Quirky teacher claims recognition

Hundley named countywide teacher of the year
Sep 24, 2013
Photo by: Shelby Harrell Bethel Middle School sixth-grader Cordelia Bailey works out a division problem on her marker board before handing it to Sally Hundley. Hundley was named the 2013-14 Haywood County Teacher of the Year.

Anyone who walks into one of Sally Hundley’s sixth-grade classes at Bethel Middle School might notice something a little different — the class being instructed by a student and Hundley sitting at a desk taking a quiz with the other students.

Switching roles with a student is just one way Hundley strives to reach and motivate her students to excel in her science, technology, engineering and mathematics (STEM) and math remediation classes. It may have been teaching methods like this that earned Hundley the title of 2013-14 Haywood County Schools Teacher of the Year.

“A great teacher must be willing to go beyond the norm,” Hundley said. “Greatness requires a constant commitment to finding a new and better way to reach kids.  An accomplished teacher is a great student.”

After the recognition had sunk in, Hundley said she felt privileged to represent Haywood County schools.

“It is the way in which I make an impact on my world and, through it, find purpose,” Hundley said about teaching. “It is excellent to be recognized for that. My students truly are amazing and, I believe, that this award reflects the work that they do, the impact that they are making, and the world that they are creating.”

“Along with excitement and appreciation, I feel humbled,” Hundley added. “To represent this amazing group of educators is such an honor.”

Hundley, a self-proclaimed oddball, said her quirks made her a unique teacher.

“Truly, I believe that being ready to be an oddball, a weirdo, is a great step,” Hundley said. “Students need teachers that bust through their expectations. That comes with a need to step out and leap into uncharted territory. One of the things that I love about middle school students is their willingness to accept the oddball in me.”

Hundley is also remembered for getting a tattoo after losing a bet with her eighth-grade at-risk students. Since her students achieved their testing goals, Hundley kept her word and got the tattoo as promised.

Hundley became acquainted with her teaching passion after becoming an NC Teaching Fellow, an organization that recruits and trains outstanding high school students toward becoming teachers for the North Carolina school system.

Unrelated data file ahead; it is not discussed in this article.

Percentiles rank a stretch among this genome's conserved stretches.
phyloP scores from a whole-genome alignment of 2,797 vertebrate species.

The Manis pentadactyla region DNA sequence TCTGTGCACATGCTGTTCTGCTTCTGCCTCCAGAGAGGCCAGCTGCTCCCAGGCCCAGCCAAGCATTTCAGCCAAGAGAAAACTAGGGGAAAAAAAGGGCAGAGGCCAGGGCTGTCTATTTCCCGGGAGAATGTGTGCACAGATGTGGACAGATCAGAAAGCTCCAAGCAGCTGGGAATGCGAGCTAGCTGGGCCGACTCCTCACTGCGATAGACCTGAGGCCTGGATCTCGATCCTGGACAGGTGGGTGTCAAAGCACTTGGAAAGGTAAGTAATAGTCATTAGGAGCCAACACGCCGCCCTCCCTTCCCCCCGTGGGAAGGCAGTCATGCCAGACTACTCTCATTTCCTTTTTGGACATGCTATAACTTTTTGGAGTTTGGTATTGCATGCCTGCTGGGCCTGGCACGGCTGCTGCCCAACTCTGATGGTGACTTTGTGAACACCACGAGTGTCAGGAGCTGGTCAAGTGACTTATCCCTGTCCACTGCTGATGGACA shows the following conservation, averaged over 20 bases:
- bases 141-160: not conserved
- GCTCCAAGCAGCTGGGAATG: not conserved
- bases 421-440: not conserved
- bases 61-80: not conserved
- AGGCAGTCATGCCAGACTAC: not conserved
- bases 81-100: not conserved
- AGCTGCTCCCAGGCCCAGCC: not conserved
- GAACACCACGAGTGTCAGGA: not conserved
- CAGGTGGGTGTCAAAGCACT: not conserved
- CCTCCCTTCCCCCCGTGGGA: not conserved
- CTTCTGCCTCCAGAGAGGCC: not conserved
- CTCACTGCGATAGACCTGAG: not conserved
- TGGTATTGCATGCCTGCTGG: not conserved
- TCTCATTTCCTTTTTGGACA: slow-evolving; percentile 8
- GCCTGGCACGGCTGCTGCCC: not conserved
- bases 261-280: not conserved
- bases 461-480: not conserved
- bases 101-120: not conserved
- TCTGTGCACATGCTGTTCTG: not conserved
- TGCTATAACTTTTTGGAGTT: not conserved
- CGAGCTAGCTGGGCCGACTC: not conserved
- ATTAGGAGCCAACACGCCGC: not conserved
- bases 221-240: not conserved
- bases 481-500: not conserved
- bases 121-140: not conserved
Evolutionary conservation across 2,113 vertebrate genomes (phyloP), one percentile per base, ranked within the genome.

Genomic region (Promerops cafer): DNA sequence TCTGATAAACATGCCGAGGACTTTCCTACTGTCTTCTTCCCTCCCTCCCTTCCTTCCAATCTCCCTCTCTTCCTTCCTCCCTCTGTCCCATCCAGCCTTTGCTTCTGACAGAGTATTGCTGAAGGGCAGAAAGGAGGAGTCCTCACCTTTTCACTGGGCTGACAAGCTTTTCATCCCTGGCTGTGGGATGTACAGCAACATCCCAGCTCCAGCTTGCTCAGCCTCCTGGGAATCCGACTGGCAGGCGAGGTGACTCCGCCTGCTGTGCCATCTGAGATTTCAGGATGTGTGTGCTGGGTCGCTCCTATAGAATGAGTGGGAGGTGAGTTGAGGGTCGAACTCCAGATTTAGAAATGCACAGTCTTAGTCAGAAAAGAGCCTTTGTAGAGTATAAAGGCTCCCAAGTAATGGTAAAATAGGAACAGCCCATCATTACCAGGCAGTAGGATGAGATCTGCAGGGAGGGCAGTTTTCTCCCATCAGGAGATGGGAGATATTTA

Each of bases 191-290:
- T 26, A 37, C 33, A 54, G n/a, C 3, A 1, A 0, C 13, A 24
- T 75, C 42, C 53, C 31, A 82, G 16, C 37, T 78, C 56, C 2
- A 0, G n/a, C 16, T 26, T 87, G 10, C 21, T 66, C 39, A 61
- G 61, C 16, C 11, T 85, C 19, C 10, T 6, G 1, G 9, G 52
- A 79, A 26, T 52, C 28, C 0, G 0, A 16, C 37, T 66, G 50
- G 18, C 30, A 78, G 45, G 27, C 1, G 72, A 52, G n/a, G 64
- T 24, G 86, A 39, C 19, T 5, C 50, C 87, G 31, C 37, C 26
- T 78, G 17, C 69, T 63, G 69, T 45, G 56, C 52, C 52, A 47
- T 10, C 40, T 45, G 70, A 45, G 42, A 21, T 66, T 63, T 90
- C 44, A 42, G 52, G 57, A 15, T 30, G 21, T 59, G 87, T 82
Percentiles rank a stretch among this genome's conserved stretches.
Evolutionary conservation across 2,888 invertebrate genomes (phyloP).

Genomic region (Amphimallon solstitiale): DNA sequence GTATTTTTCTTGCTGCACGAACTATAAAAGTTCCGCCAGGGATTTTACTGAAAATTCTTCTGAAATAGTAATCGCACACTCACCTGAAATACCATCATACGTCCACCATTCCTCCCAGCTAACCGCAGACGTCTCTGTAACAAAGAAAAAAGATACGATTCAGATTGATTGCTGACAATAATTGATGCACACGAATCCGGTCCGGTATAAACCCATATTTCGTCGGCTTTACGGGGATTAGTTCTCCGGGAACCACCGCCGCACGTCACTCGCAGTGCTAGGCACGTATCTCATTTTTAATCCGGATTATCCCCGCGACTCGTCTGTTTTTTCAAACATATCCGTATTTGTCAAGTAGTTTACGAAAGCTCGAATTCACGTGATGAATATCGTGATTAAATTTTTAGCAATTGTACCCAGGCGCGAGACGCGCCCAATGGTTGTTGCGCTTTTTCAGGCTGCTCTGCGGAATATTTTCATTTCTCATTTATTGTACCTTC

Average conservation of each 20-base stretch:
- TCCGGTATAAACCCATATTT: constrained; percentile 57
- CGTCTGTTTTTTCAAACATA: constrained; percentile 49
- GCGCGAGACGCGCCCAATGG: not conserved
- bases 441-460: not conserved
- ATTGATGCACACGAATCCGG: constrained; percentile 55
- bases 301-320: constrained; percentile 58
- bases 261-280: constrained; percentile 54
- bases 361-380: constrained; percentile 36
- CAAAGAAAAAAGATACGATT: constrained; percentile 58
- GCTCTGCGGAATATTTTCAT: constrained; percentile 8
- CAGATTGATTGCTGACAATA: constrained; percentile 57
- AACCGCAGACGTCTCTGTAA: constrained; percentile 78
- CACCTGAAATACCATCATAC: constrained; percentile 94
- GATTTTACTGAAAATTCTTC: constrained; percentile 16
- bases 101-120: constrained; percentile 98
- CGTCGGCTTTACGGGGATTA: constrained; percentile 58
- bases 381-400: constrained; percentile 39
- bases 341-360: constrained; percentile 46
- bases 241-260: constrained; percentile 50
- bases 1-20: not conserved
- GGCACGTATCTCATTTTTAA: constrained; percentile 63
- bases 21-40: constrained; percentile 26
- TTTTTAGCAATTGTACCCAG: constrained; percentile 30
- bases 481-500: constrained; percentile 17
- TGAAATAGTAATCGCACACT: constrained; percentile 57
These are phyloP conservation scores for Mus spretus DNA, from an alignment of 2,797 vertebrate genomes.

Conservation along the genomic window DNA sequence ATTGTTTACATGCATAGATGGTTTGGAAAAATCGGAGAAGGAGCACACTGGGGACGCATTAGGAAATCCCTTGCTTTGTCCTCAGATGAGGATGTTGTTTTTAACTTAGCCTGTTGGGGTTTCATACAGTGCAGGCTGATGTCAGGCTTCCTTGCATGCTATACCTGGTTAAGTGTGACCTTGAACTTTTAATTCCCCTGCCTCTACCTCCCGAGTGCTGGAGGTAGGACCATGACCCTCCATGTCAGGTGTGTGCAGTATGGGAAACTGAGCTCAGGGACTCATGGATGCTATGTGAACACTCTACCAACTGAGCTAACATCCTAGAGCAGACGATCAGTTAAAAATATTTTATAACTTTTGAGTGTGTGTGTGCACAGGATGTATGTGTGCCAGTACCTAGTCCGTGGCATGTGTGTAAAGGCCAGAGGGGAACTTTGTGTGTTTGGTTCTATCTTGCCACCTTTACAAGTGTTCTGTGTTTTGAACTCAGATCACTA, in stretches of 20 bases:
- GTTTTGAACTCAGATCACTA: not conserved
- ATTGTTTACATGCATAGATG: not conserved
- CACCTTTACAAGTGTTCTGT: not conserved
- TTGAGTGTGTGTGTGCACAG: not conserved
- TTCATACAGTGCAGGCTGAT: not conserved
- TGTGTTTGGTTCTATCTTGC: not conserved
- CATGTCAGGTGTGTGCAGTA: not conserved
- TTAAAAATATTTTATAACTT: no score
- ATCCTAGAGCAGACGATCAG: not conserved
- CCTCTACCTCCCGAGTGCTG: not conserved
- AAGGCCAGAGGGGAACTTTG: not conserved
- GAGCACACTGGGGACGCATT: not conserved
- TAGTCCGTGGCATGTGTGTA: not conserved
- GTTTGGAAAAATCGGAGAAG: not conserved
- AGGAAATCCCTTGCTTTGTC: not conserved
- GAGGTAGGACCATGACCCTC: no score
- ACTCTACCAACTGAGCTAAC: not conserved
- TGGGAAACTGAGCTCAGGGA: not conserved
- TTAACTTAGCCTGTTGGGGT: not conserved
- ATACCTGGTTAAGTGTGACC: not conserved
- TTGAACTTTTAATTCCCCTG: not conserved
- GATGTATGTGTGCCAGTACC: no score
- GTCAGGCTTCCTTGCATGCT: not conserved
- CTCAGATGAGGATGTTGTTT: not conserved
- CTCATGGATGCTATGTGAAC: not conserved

“Although I wasn’t certain it would be a good fit when I first started, 21 years later, education is a part of who I am,” Hundley said. “It was my husband, (fellow middle school teacher Ron Hundley) who always saw my potential as an educator.  In early days of doubt, he was clear that I would teach for generations.”

In the beginning, Hundley was inspired to teach social studies but she later decided to switch to math and science.

“As I’ve taught, my first loves of math and science have called me back to them,” Hundley said.

While teaching has allowed Hundley to travel to Disney theme parks, travel the world and work for Apple Computers, she admits her most rewarding experiences come from the classroom.

“The absolute greatest reward for me in teaching is watching students come alive in the subjects that I am teaching,” Hundley said. “When a teenager drops any worry about being cool and dives into what we’re learning, smiles when a connection is made, fist-pumps when a design works properly, I could jump 10 feet tall. When my math students begin to feel comfortable with math, start to trust their learning, and begin to develop confidence in a subject that had previously been a challenge, I am ready to cross great rivers.”

It is also rewarding to have a little freedom and flexibility in the curriculum, Hundley said. While most of the content she teaches is based on the North Carolina science curriculum and the Common Core curriculum for math, she is able to spice the content up in her own way.

“With that freedom, I can tailor my classroom to the interests and talents of my students,” Hundley said. “It’s the perfect atmosphere for me to stretch creatively and to use my love of designing curriculum. I have the freedom to work directly with the needs my students bring to the course. The key to this freedom and success comes from having administrative support that abounds.”

Hundley attributes her love for teaching to the supportive community in Haywood as well as the students whose lives she touched.

“The theologian Tony Campolo once stated, ‘People are as young as their dreams and as old as their cynicism,’” Hundley said. “When I am with my middle school students dreaming alongside them, I am younger than I was when I started this career.

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